The majority of the work I do with my clients is centered around releasing tightness in their upper body when they sing. What’s interesting to me is that none of my clients have been taught to tighten their throat, but they all have to be taught how to relax. I’ve often asked myself, why is vocal tightness such an instinct? I believe the answer lies in our desire for control. We know what we want our voices to sound like, so we step in and “take charge” by pushing and squeezing the sound out. In our attempt to make things happen as quickly as possible, we choose force as our tool when we should choose rest.
It makes sense. In most everything else in life, the principle of pushing harder actually does result in more success. If I’m trying to complete the last few reps of my bench press, or if I’m competing for a job opportunity, the harder I push myself, the better my results will be.
I meet so many singers who are searching for effective singing techniques that are... un-complicated. One time I almost threw away a song for good because it felt so uncomfortable for me. I thought “this is going to need a miracle.” Finally, I sat down and experimented with baby steps. Then my limitations changed into revelations. You’ve probably had that sinking feeling as well, BUT before you discard a song completely, try these adjustments. Sometimes the simplest tweaks can completely transform your sound and bring a sense of freedom.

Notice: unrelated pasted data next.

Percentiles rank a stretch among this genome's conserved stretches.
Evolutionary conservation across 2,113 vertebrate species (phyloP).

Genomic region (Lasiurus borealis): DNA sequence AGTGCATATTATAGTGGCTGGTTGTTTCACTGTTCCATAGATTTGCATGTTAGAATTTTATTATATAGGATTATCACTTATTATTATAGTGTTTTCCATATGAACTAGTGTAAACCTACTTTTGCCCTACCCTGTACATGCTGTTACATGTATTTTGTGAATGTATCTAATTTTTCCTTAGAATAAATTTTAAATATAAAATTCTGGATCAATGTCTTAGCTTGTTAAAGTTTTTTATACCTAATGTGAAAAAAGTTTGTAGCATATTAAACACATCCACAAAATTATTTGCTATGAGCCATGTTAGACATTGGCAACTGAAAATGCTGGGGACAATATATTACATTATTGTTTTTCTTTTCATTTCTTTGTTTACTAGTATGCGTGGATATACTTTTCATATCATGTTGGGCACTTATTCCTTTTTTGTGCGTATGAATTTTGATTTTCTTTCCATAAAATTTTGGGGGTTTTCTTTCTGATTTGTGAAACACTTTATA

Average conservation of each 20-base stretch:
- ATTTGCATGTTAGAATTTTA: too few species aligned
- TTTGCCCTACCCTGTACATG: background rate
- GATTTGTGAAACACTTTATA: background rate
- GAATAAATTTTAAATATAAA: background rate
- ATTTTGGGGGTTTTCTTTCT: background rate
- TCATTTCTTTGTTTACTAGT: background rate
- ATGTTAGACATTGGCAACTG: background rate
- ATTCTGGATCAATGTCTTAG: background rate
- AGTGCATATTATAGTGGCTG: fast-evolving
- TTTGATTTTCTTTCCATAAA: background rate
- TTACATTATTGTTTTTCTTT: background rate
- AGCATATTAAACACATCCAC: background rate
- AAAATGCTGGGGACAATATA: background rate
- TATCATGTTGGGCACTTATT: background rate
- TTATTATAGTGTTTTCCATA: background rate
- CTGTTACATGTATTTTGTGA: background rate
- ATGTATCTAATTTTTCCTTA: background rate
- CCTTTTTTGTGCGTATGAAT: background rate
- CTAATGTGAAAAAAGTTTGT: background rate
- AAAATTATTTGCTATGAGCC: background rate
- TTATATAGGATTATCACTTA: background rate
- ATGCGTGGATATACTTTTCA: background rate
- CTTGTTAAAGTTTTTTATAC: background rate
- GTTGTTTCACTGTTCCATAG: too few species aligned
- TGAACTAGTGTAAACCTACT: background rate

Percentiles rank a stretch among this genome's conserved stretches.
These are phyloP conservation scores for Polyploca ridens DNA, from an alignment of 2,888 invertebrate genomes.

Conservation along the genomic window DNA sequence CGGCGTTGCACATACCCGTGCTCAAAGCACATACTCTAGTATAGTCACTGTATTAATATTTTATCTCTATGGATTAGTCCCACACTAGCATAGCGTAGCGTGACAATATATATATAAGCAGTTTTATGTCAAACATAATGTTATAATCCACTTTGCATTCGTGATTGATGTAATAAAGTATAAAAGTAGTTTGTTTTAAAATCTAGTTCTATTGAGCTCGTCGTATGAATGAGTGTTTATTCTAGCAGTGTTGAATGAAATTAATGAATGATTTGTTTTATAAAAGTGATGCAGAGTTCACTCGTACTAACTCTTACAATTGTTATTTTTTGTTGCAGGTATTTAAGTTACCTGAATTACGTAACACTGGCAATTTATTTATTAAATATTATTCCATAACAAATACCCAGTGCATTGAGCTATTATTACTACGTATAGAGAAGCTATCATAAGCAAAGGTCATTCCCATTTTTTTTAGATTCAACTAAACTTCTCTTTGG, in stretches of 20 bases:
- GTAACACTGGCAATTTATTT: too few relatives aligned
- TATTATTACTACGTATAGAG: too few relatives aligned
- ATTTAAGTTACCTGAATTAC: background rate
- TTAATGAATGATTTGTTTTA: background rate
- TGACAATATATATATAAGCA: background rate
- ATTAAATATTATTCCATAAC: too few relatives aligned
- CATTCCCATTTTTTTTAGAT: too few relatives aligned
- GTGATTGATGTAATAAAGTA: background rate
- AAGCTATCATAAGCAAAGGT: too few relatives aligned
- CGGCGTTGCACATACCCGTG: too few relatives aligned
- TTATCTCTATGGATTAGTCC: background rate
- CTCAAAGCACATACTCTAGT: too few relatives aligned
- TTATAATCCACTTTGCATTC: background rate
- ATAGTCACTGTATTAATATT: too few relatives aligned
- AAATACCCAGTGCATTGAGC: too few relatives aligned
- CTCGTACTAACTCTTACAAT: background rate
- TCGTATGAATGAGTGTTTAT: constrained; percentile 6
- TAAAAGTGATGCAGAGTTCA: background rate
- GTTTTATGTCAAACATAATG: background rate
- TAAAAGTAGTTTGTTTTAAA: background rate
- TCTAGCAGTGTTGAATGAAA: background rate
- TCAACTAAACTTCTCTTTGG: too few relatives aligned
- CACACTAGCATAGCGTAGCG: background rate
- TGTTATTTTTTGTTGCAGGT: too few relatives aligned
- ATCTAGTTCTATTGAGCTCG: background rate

OPEN YOUR MOUTH. I get it… Billie Eilish and Ariana Grande make singing sound totally cool and effortless -- without enunciating. But that doesn’t work for everyone or every song. A client earlier this week said she was struggling with pitch control at the end of long notes. Watching her sing, I could immediately tell she was closing off her vowels too early. She sang the word “away,” but used a heavy dipthong at the end, (when there's two vowels in a single syllable.) By changing her “AWAY-EEEE” to a more open-jaw “AWEH,” it improved her pitch. You might not have someone watching you sing while you practice. So... grab a mirror. So many times I “think” I am exaggerating my vowel shapes and tasting the consonants. But as soon as I see myself I realize that what I’m